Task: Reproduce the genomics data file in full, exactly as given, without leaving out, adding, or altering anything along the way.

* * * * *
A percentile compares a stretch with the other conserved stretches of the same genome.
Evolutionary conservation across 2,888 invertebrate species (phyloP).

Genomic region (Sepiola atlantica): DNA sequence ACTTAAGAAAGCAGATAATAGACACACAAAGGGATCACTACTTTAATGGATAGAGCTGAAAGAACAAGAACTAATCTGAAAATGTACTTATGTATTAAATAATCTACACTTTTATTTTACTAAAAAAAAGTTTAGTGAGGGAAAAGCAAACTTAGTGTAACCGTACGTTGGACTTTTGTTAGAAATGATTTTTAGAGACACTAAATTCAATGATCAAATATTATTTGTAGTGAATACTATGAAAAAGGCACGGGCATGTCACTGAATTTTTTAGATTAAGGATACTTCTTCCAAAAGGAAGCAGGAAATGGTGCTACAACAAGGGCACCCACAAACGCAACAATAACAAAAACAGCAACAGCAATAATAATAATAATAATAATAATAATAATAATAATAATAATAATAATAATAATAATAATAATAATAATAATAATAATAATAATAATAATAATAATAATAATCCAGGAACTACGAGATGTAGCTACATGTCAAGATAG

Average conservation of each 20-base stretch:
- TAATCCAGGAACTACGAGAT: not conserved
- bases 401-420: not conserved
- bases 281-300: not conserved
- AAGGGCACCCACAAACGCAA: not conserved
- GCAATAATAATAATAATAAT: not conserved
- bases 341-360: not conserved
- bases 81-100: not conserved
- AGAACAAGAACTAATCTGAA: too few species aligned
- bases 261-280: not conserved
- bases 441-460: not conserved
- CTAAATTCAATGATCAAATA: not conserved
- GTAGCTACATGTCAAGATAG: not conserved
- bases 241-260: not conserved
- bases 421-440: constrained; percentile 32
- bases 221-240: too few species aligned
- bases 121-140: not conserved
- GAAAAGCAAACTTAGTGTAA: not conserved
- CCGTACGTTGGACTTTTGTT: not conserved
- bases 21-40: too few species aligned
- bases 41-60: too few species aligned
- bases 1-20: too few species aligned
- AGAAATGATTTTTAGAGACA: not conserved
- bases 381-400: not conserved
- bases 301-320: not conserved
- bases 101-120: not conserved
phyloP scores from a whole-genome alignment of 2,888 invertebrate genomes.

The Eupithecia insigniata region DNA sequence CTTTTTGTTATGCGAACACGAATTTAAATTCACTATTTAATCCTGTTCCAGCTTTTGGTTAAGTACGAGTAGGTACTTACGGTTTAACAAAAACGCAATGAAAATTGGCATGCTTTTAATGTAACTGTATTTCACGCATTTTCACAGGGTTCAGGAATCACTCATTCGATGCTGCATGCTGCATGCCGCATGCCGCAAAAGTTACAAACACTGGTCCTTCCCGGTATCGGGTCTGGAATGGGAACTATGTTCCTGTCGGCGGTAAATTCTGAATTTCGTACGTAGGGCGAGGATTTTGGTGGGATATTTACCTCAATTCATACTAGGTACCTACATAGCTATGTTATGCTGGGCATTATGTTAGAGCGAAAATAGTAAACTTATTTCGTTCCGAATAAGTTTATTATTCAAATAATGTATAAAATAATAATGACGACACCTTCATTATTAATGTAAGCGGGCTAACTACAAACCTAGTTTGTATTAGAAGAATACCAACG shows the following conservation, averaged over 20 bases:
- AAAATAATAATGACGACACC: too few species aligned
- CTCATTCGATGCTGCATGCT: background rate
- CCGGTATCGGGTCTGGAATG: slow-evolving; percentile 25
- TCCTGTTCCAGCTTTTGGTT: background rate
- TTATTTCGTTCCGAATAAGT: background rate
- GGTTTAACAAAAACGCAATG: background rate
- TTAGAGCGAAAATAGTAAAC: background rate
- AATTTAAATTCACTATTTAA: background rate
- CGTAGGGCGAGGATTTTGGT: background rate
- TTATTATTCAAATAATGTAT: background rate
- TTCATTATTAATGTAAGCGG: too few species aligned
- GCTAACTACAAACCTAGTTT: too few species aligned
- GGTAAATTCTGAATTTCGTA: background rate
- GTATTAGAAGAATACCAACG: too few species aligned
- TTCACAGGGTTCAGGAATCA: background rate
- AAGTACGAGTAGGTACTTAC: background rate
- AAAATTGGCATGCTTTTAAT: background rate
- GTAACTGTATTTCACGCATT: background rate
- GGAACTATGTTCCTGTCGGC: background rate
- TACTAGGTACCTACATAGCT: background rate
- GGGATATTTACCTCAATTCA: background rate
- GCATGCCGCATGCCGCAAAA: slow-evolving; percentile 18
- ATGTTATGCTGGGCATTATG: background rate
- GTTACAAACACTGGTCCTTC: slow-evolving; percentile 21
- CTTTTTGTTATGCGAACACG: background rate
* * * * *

A percentile compares a stretch with the other conserved stretches of the same genome.
Evolutionary conservation across 2,888 invertebrate species (phyloP).

Genomic region (Sepiola atlantica): DNA sequence ACTTAAGAAAGCAGATAATAGACACACAAAGGGATCACTACTTTAATGGATAGAGCTGAAAGAACAAGAACTAATCTGAAAATGTACTTATGTATTAAATAATCTACACTTTTATTTTACTAAAAAAAAGTTTAGTGAGGGAAAAGCAAACTTAGTGTAACCGTACGTTGGACTTTTGTTAGAAATGATTTTTAGAGACACTAAATTCAATGATCAAATATTATTTGTAGTGAATACTATGAAAAAGGCACGGGCATGTCACTGAATTTTTTAGATTAAGGATACTTCTTCCAAAAGGAAGCAGGAAATGGTGCTACAACAAGGGCACCCACAAACGCAACAATAACAAAAACAGCAACAGCAATAATAATAATAATAATAATAATAATAATAATAATAATAATAATAATAATAATAATAATAATAATAATAATAATAATAATAATAATAATAATAATAATAATCCAGGAACTACGAGATGTAGCTACATGTCAAGATAG

Average conservation of each 20-base stretch:
- TAATCCAGGAACTACGAGAT: not conserved
- bases 401-420: not conserved
- bases 281-300: not conserved
- AAGGGCACCCACAAACGCAA: not conserved
- GCAATAATAATAATAATAAT: not conserved
- bases 341-360: not conserved
- bases 81-100: not conserved
- AGAACAAGAACTAATCTGAA: too few species aligned
- bases 261-280: not conserved
- bases 441-460: not conserved
- CTAAATTCAATGATCAAATA: not conserved
- GTAGCTACATGTCAAGATAG: not conserved
- bases 241-260: not conserved
- bases 421-440: constrained; percentile 32
- bases 221-240: too few species aligned
- bases 121-140: not conserved
- GAAAAGCAAACTTAGTGTAA: not conserved
- CCGTACGTTGGACTTTTGTT: not conserved
- bases 21-40: too few species aligned
- bases 41-60: too few species aligned
- bases 1-20: too few species aligned
- AGAAATGATTTTTAGAGACA: not conserved
- bases 381-400: not conserved
- bases 301-320: not conserved
- bases 101-120: not conserved
phyloP scores from a whole-genome alignment of 2,888 invertebrate genomes.

The Eupithecia insigniata region DNA sequence CTTTTTGTTATGCGAACACGAATTTAAATTCACTATTTAATCCTGTTCCAGCTTTTGGTTAAGTACGAGTAGGTACTTACGGTTTAACAAAAACGCAATGAAAATTGGCATGCTTTTAATGTAACTGTATTTCACGCATTTTCACAGGGTTCAGGAATCACTCATTCGATGCTGCATGCTGCATGCCGCATGCCGCAAAAGTTACAAACACTGGTCCTTCCCGGTATCGGGTCTGGAATGGGAACTATGTTCCTGTCGGCGGTAAATTCTGAATTTCGTACGTAGGGCGAGGATTTTGGTGGGATATTTACCTCAATTCATACTAGGTACCTACATAGCTATGTTATGCTGGGCATTATGTTAGAGCGAAAATAGTAAACTTATTTCGTTCCGAATAAGTTTATTATTCAAATAATGTATAAAATAATAATGACGACACCTTCATTATTAATGTAAGCGGGCTAACTACAAACCTAGTTTGTATTAGAAGAATACCAACG shows the following conservation, averaged over 20 bases:
- AAAATAATAATGACGACACC: too few species aligned
- CTCATTCGATGCTGCATGCT: background rate
- CCGGTATCGGGTCTGGAATG: slow-evolving; percentile 25
- TCCTGTTCCAGCTTTTGGTT: background rate
- TTATTTCGTTCCGAATAAGT: background rate
- GGTTTAACAAAAACGCAATG: background rate
- TTAGAGCGAAAATAGTAAAC: background rate
- AATTTAAATTCACTATTTAA: background rate
- CGTAGGGCGAGGATTTTGGT: background rate
- TTATTATTCAAATAATGTAT: background rate
- TTCATTATTAATGTAAGCGG: too few species aligned
- GCTAACTACAAACCTAGTTT: too few species aligned
- GGTAAATTCTGAATTTCGTA: background rate
- GTATTAGAAGAATACCAACG: too few species aligned
- TTCACAGGGTTCAGGAATCA: background rate
- AAGTACGAGTAGGTACTTAC: background rate
- AAAATTGGCATGCTTTTAAT: background rate
- GTAACTGTATTTCACGCATT: background rate
- GGAACTATGTTCCTGTCGGC: background rate
- TACTAGGTACCTACATAGCT: background rate
- GGGATATTTACCTCAATTCA: background rate
- GCATGCCGCATGCCGCAAAA: slow-evolving; percentile 18
- ATGTTATGCTGGGCATTATG: background rate
- GTTACAAACACTGGTCCTTC: slow-evolving; percentile 21
- CTTTTTGTTATGCGAACACG: background rate